Walt Disney (DIS) has begun taking Disney+ preorders. Customers in the US and Canada can preorder Disney+ at regular prices of $6.99 per month or $69.99 per year. Disney+ comes at a steep price discount compared with Netflix (NFLX), whose basic plan costs $8.99. Netflix’s most popular plan costs $12.99.
Disney+ preorder opens but bundle customers must wait
While Disney has opened Disney+ preorders, its bundled package, which includes Disney+, ESPN+, and Hulu, isn’t available for preorder. Therefore, customers who want to purchase the bundle must wait until it launches officially. Both Disney+ and the bundle are set to launch November 12.
We believe Disney may be trying to steer customers to choose the standalone Disney+ service over the bundle. Disney’s bundle plan costs $12.99 per month. That price makes the standalone Disney+ look more attractive to people who already subscribe to another video service and want to add another service while keeping costs low.
A study by The Hollywood Reporter and Morning Consult found Americans would purchase multiple video services if the combined monthly cost were $21. Therefore, for a customer already paying $12.99 per month for Netflix, adding Disney+ at $6.99 per month would be easier than adding the bundle.
Disney looks to Disney+ to turn around its fortunes
Cord-cutting is shrinking the traditional pay-TV market for big media companies. Consequently, many of these companies are launching subscription video services to compete in the more promising video streaming market. The global video streaming market, comprising subscription and ad sales, is set to grow to $124.6 billion by 2025, according to Grand View Research. The market was worth $36.6 billion last year.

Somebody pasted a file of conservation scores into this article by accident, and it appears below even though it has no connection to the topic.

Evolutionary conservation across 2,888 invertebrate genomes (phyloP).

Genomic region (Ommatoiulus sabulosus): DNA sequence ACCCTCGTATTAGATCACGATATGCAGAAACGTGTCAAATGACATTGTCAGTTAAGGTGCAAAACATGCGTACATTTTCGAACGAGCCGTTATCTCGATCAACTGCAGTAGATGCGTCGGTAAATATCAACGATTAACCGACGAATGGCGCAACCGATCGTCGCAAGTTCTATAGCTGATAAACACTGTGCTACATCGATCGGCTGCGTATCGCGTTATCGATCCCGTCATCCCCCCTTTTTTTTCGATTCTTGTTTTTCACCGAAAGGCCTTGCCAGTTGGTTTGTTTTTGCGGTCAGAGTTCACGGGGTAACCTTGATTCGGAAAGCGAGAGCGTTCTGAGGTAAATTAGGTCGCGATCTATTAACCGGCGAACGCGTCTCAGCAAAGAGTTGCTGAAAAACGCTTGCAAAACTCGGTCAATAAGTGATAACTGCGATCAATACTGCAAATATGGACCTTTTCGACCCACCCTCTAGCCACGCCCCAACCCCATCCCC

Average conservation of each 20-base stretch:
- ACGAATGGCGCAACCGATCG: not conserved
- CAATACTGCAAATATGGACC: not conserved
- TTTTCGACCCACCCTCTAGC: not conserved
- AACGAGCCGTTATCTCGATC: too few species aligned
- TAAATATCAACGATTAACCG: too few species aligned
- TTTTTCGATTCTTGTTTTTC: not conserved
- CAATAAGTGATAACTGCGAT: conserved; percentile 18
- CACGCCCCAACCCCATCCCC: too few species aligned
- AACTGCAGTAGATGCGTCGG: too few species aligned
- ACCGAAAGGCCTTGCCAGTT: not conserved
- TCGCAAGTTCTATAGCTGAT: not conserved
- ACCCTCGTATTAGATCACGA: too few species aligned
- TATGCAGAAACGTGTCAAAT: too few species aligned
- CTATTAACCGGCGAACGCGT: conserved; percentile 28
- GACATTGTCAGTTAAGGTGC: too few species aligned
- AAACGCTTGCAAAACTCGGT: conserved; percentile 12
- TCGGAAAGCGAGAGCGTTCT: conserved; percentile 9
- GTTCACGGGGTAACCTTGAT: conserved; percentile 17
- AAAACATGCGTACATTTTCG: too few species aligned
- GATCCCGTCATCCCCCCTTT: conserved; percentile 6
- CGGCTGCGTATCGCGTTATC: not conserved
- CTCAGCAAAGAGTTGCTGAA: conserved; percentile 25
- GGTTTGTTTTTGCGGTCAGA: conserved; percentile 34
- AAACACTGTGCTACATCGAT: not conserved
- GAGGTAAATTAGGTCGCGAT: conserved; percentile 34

In the June quarter, Disney’s revenue and profit figures fell short of analysts’ estimates. We believe Disney is counting on its new Disney+ service to bolster its financial performance. Disney aims to have 60 million–90 million Disney+ subscribers by 2024.
With Disney+, however, Disney is entering a rapidly crowding market dominated by Netflix. At the end of the second quarter, Netflix had over 60 million subscribers. In contrast, Hulu has about 30 million subscribers. Disney, Hulu’s majority shareholder, took operational control of the business in May in a deal with co-investor Comcast.
AT&T, Dish Network, and CBS are other companies that have entered the subscription video market. Apple is set to join them soon with its Apple TV+ video service on November 1.